In what’s become a February tradition, Baker Hughes held its annual meeting – AM2020 – in Florence, Italy, examining the latest industry topics and issues. The meeting’s first day took up the oil and gas industry’s role in working to expedite the current energy transition by applying new and planned technologies to reduce greenhouse gas (GHG) emissions.
In his opening keynote, Baker Hughes Chairman & CEO Lorenzo Simonelli outlined the dual challenge the industry faces – ensuring that it provides reliable, efficient, safe and productive energy, whilst continuing to transform and take on the challenge of climate change and carbon footprint reduction – saying, “As we look at the energy transition, gas isn’t just a transition fuel but a destination fuel.”
Simonelli stressed that to answer these challenges starts and ends with technology, emphasising that this conviction has led Baker Hughes to reposition and rebrand as an energy technology company.
Following its commitment to reach net zero emissions by 2050 – announced at last year’s AM –Simonelli confirmed that Baker Hughes is making great progress in reducing its GHG output. “Since 2012, we have reduced our emissions by 34% and we’re well on our way to making sure we achieve our goals and our commitment to 2050,” he said.
View from the IEA
Following Lorenzo Simonelli was Dr Fatih Birol, Executive Director of the International Energy Agency (IEA), who explored how global energy markets are characterised by three deep disparities – calm oil markets immersed in deep geopolitical tensions and uncertainties; the actual increase in emissions despite efforts to reduce them; and the promise of energy for all, including those 850 million people who currently live without access to modern energy sources.
Warning that unless governments change policies, emissions will increase, and average global temperatures will rise 4° C, with devastating impact, Dr Birol explained how energy policies are in the pipeline across multiple countries that can potentially transform the industry and reduce emissions – with the aim of limiting temperature increases within a more favourable 1.5° to 2° C range.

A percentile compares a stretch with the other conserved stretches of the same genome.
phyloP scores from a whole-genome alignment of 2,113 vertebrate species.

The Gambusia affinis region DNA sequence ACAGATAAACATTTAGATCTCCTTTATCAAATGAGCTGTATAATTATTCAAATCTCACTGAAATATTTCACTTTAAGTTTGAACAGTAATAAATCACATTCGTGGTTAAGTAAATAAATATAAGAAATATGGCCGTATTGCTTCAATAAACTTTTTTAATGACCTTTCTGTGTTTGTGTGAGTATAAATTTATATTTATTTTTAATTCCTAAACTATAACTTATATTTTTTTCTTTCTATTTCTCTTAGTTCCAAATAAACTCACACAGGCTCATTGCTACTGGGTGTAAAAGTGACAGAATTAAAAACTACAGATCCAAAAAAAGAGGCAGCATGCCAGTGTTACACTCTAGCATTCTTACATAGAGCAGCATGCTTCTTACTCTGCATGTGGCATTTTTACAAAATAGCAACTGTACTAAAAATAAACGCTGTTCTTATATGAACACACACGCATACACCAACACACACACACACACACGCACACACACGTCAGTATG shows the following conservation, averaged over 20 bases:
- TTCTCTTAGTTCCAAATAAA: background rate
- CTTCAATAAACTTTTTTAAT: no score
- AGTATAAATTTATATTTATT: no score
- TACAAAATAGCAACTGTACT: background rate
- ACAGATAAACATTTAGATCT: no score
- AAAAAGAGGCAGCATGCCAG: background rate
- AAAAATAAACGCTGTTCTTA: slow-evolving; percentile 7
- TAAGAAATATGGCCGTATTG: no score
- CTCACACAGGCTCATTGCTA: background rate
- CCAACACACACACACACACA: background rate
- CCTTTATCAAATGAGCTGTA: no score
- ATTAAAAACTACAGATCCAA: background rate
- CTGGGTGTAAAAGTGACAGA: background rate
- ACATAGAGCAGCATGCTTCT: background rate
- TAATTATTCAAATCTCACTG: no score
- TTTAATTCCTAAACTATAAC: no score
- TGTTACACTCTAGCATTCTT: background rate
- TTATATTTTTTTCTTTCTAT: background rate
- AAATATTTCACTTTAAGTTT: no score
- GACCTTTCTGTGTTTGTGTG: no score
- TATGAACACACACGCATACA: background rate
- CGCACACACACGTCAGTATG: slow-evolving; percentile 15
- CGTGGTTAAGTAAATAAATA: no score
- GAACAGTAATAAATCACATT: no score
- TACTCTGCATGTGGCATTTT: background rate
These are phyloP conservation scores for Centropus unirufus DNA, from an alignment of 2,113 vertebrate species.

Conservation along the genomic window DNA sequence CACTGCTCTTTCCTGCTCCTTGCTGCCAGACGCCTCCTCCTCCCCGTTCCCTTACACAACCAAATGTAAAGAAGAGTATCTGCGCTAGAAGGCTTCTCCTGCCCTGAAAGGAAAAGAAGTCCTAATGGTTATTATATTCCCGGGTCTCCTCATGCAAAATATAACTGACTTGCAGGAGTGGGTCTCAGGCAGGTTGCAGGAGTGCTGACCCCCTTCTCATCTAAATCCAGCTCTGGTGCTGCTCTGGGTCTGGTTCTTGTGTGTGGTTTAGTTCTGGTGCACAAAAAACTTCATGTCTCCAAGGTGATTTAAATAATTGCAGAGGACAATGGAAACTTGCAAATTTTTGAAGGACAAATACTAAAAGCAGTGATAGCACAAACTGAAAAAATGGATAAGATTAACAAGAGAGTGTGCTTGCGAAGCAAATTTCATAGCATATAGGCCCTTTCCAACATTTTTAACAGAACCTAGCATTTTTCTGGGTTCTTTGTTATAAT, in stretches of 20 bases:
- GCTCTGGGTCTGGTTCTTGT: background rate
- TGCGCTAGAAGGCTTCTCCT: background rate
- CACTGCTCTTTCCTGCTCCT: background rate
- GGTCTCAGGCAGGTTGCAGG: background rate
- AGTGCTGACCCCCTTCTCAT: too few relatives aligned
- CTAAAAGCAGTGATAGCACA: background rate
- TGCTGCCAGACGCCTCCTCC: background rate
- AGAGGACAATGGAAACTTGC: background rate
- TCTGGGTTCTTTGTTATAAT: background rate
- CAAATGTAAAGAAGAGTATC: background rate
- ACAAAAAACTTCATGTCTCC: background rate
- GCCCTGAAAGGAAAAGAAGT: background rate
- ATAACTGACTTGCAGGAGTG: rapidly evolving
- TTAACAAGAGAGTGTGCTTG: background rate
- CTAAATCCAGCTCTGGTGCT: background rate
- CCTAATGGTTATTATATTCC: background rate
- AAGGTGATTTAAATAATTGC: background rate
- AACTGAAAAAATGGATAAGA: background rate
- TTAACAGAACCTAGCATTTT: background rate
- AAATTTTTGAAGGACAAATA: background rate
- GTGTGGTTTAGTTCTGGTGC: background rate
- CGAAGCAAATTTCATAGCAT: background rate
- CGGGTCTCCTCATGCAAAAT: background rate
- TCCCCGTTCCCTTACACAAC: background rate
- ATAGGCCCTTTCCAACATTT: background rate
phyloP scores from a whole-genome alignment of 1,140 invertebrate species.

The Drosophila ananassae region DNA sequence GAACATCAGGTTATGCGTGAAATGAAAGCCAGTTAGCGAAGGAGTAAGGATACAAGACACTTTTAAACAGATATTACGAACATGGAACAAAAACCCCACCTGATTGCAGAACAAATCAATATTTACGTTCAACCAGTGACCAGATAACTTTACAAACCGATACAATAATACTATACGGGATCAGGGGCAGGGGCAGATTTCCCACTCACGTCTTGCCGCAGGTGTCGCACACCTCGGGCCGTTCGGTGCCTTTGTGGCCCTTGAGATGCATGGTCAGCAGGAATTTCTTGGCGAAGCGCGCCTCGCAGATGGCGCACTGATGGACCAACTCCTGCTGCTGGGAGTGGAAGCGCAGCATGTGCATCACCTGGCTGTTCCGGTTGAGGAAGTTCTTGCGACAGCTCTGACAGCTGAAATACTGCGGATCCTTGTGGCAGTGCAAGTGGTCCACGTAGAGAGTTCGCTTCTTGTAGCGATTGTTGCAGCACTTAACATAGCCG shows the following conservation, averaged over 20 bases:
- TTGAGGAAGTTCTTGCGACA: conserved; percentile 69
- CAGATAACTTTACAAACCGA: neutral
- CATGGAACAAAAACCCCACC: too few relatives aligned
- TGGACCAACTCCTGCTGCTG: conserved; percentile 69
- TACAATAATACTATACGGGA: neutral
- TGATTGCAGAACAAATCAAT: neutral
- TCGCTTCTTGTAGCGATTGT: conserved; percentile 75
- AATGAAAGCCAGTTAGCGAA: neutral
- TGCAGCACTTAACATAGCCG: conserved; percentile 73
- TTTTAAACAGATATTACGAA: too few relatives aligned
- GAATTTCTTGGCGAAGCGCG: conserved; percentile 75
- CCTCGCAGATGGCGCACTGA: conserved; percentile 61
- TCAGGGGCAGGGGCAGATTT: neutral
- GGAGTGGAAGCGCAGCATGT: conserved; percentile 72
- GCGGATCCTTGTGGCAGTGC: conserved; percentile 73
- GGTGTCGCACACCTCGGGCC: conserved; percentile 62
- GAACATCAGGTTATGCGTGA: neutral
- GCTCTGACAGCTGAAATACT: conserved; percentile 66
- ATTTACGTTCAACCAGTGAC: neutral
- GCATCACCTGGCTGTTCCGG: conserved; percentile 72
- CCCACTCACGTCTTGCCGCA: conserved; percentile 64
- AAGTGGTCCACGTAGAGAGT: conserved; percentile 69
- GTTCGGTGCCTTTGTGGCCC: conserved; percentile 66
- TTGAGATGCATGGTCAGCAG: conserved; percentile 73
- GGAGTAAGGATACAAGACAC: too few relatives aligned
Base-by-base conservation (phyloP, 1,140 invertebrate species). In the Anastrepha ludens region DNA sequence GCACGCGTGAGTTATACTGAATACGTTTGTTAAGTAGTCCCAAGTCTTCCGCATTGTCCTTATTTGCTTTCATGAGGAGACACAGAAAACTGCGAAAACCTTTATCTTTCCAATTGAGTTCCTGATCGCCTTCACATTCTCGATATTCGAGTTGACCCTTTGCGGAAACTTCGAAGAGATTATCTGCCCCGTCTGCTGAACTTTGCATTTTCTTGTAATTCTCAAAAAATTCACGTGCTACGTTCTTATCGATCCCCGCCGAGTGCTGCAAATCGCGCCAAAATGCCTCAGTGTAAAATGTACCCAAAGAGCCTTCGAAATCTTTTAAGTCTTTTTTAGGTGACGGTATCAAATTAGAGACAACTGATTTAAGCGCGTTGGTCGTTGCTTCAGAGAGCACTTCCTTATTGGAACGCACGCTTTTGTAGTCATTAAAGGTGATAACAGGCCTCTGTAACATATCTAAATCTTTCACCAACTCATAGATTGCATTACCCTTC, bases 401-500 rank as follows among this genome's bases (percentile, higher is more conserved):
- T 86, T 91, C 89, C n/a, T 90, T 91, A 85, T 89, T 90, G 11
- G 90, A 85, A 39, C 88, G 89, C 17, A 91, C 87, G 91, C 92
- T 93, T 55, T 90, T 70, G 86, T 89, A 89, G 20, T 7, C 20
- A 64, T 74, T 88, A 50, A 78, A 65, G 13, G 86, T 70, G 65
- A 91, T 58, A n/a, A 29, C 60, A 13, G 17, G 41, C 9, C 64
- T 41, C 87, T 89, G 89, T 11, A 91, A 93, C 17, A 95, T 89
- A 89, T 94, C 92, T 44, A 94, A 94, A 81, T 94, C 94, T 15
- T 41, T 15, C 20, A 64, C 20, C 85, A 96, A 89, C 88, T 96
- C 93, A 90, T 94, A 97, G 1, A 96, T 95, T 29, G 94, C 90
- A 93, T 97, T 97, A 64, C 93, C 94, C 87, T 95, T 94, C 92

Dr Birol emphasised that, “The world will need oil and gas for several years to come but industry should understand that no company will be unaffected by the energy transition.” He argued that minimising emissions should be the first order of priority for all companies, as 15% of global energy related GHG emissions come from the process of getting oil and gas out of the ground and to consumers. Keeping up pace on the energy transformation and developing new technologies is vital to meeting this goal, Dr Birol explained: “Without fixing issues in the energy sector, the world has no chance of fixing the climate.”
The panel discussion – “The Path to Decarbonization”, moderated by Allyson Book, VP Energy Transition at Baker Hughes – explored issues such as how the energy sector is an increasingly competitive marketplace, as new and innovative technologies make it possible for consumers to satisfy their needs without relying as heavily on oil and gas – and how environmental performance will become key to competitive performance over the next few decades. “What is different about this energy transition is that it is no longer driven by economic aspect but value measures, including social and behavioural dynamics,” said Naomi Boness, Natural Gas Initiative, Stanford University.
A key discussion point was the critical need for industry to become engaged in supporting policies that will act as a catalyst for growth in efficiency and decarbonisation. Richard Newell, President and CEO, Resources for the Future, said, “The expression of commitment to the energy transition on behalf of companies like Baker Hughes is a great first step.” Yet, the panel agreed that the oil and gas industry has been lagging in its support for policy movement and this needs to change significantly.
“There is a real important need for getting the industry constructively engaged in supporting public policies that support the journey towards net zero carbon,” asserted Mark Brownstein, Senior Vice President of Energy, Environmental Defense Fund (EDF).
Overall, the panellists explored how the industry can be incentivised to maintain and continue improvements in lowering emissions, including reducing the price of carbon capture and storage (CCS). They also discussed how criticism of the industry may drive it to embrace best practice – otherwise, it will be defined by its worst performer.